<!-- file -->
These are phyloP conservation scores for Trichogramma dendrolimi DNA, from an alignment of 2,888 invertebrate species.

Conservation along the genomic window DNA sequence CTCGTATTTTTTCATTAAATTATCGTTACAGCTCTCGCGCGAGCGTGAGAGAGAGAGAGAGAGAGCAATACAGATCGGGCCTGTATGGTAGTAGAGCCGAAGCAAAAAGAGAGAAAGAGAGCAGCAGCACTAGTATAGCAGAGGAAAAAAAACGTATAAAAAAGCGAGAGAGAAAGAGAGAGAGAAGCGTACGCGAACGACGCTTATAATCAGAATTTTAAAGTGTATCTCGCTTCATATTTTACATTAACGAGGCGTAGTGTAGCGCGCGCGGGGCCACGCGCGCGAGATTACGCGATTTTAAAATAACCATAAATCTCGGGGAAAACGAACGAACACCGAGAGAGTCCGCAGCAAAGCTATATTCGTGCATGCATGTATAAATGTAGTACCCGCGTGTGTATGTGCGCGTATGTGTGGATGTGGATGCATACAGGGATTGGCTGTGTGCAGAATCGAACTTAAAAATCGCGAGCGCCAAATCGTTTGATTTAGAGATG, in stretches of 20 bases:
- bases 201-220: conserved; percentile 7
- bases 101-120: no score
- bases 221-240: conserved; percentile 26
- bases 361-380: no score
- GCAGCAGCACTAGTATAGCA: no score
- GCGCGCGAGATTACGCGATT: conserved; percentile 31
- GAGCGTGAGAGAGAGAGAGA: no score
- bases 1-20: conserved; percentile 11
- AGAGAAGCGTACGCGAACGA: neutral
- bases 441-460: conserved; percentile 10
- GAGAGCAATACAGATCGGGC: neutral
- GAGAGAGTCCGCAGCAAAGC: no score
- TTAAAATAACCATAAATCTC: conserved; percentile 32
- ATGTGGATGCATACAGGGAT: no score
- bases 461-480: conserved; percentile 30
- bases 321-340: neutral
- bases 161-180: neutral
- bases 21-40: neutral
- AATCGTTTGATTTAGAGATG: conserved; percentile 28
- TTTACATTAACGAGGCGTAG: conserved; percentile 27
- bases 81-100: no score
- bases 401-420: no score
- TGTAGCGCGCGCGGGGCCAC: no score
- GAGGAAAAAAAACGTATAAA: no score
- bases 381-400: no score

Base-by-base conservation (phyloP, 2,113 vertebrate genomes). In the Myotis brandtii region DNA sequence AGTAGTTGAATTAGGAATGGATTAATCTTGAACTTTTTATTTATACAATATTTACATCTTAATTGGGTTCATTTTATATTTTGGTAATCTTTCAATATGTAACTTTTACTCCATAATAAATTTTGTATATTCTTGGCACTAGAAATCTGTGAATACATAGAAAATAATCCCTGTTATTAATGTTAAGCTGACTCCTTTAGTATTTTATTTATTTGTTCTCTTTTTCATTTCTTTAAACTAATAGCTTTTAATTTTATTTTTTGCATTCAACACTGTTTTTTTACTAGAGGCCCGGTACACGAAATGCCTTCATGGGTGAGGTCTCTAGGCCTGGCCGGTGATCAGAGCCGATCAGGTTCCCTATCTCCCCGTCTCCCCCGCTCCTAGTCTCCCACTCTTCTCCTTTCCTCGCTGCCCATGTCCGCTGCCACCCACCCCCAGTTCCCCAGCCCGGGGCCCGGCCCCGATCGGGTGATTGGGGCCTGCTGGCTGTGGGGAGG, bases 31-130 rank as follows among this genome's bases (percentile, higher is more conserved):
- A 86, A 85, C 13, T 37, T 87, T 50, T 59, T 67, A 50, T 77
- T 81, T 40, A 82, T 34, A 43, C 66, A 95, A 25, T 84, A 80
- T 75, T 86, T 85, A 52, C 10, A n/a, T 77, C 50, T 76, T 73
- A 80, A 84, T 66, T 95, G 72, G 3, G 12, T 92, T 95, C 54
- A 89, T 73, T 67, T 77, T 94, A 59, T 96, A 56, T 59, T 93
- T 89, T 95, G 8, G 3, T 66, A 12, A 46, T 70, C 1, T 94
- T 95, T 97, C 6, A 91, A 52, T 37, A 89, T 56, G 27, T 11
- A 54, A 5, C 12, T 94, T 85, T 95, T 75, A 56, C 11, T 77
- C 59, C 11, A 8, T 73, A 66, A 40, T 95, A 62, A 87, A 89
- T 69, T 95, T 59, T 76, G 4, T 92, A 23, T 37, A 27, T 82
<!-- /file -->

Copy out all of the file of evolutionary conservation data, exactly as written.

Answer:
These are phyloP conservation scores for Trichogramma dendrolimi DNA, from an alignment of 2,888 invertebrate species.

Conservation along the genomic window DNA sequence CTCGTATTTTTTCATTAAATTATCGTTACAGCTCTCGCGCGAGCGTGAGAGAGAGAGAGAGAGAGCAATACAGATCGGGCCTGTATGGTAGTAGAGCCGAAGCAAAAAGAGAGAAAGAGAGCAGCAGCACTAGTATAGCAGAGGAAAAAAAACGTATAAAAAAGCGAGAGAGAAAGAGAGAGAGAAGCGTACGCGAACGACGCTTATAATCAGAATTTTAAAGTGTATCTCGCTTCATATTTTACATTAACGAGGCGTAGTGTAGCGCGCGCGGGGCCACGCGCGCGAGATTACGCGATTTTAAAATAACCATAAATCTCGGGGAAAACGAACGAACACCGAGAGAGTCCGCAGCAAAGCTATATTCGTGCATGCATGTATAAATGTAGTACCCGCGTGTGTATGTGCGCGTATGTGTGGATGTGGATGCATACAGGGATTGGCTGTGTGCAGAATCGAACTTAAAAATCGCGAGCGCCAAATCGTTTGATTTAGAGATG, in stretches of 20 bases:
- bases 201-220: conserved; percentile 7
- bases 101-120: no score
- bases 221-240: conserved; percentile 26
- bases 361-380: no score
- GCAGCAGCACTAGTATAGCA: no score
- GCGCGCGAGATTACGCGATT: conserved; percentile 31
- GAGCGTGAGAGAGAGAGAGA: no score
- bases 1-20: conserved; percentile 11
- AGAGAAGCGTACGCGAACGA: neutral
- bases 441-460: conserved; percentile 10
- GAGAGCAATACAGATCGGGC: neutral
- GAGAGAGTCCGCAGCAAAGC: no score
- TTAAAATAACCATAAATCTC: conserved; percentile 32
- ATGTGGATGCATACAGGGAT: no score
- bases 461-480: conserved; percentile 30
- bases 321-340: neutral
- bases 161-180: neutral
- bases 21-40: neutral
- AATCGTTTGATTTAGAGATG: conserved; percentile 28
- TTTACATTAACGAGGCGTAG: conserved; percentile 27
- bases 81-100: no score
- bases 401-420: no score
- TGTAGCGCGCGCGGGGCCAC: no score
- GAGGAAAAAAAACGTATAAA: no score
- bases 381-400: no score

Base-by-base conservation (phyloP, 2,113 vertebrate genomes). In the Myotis brandtii region DNA sequence AGTAGTTGAATTAGGAATGGATTAATCTTGAACTTTTTATTTATACAATATTTACATCTTAATTGGGTTCATTTTATATTTTGGTAATCTTTCAATATGTAACTTTTACTCCATAATAAATTTTGTATATTCTTGGCACTAGAAATCTGTGAATACATAGAAAATAATCCCTGTTATTAATGTTAAGCTGACTCCTTTAGTATTTTATTTATTTGTTCTCTTTTTCATTTCTTTAAACTAATAGCTTTTAATTTTATTTTTTGCATTCAACACTGTTTTTTTACTAGAGGCCCGGTACACGAAATGCCTTCATGGGTGAGGTCTCTAGGCCTGGCCGGTGATCAGAGCCGATCAGGTTCCCTATCTCCCCGTCTCCCCCGCTCCTAGTCTCCCACTCTTCTCCTTTCCTCGCTGCCCATGTCCGCTGCCACCCACCCCCAGTTCCCCAGCCCGGGGCCCGGCCCCGATCGGGTGATTGGGGCCTGCTGGCTGTGGGGAGG, bases 31-130 rank as follows among this genome's bases (percentile, higher is more conserved):
- A 86, A 85, C 13, T 37, T 87, T 50, T 59, T 67, A 50, T 77
- T 81, T 40, A 82, T 34, A 43, C 66, A 95, A 25, T 84, A 80
- T 75, T 86, T 85, A 52, C 10, A n/a, T 77, C 50, T 76, T 73
- A 80, A 84, T 66, T 95, G 72, G 3, G 12, T 92, T 95, C 54
- A 89, T 73, T 67, T 77, T 94, A 59, T 96, A 56, T 59, T 93
- T 89, T 95, G 8, G 3, T 66, A 12, A 46, T 70, C 1, T 94
- T 95, T 97, C 6, A 91, A 52, T 37, A 89, T 56, G 27, T 11
- A 54, A 5, C 12, T 94, T 85, T 95, T 75, A 56, C 11, T 77
- C 59, C 11, A 8, T 73, A 66, A 40, T 95, A 62, A 87, A 89
- T 69, T 95, T 59, T 76, G 4, T 92, A 23, T 37, A 27, T 82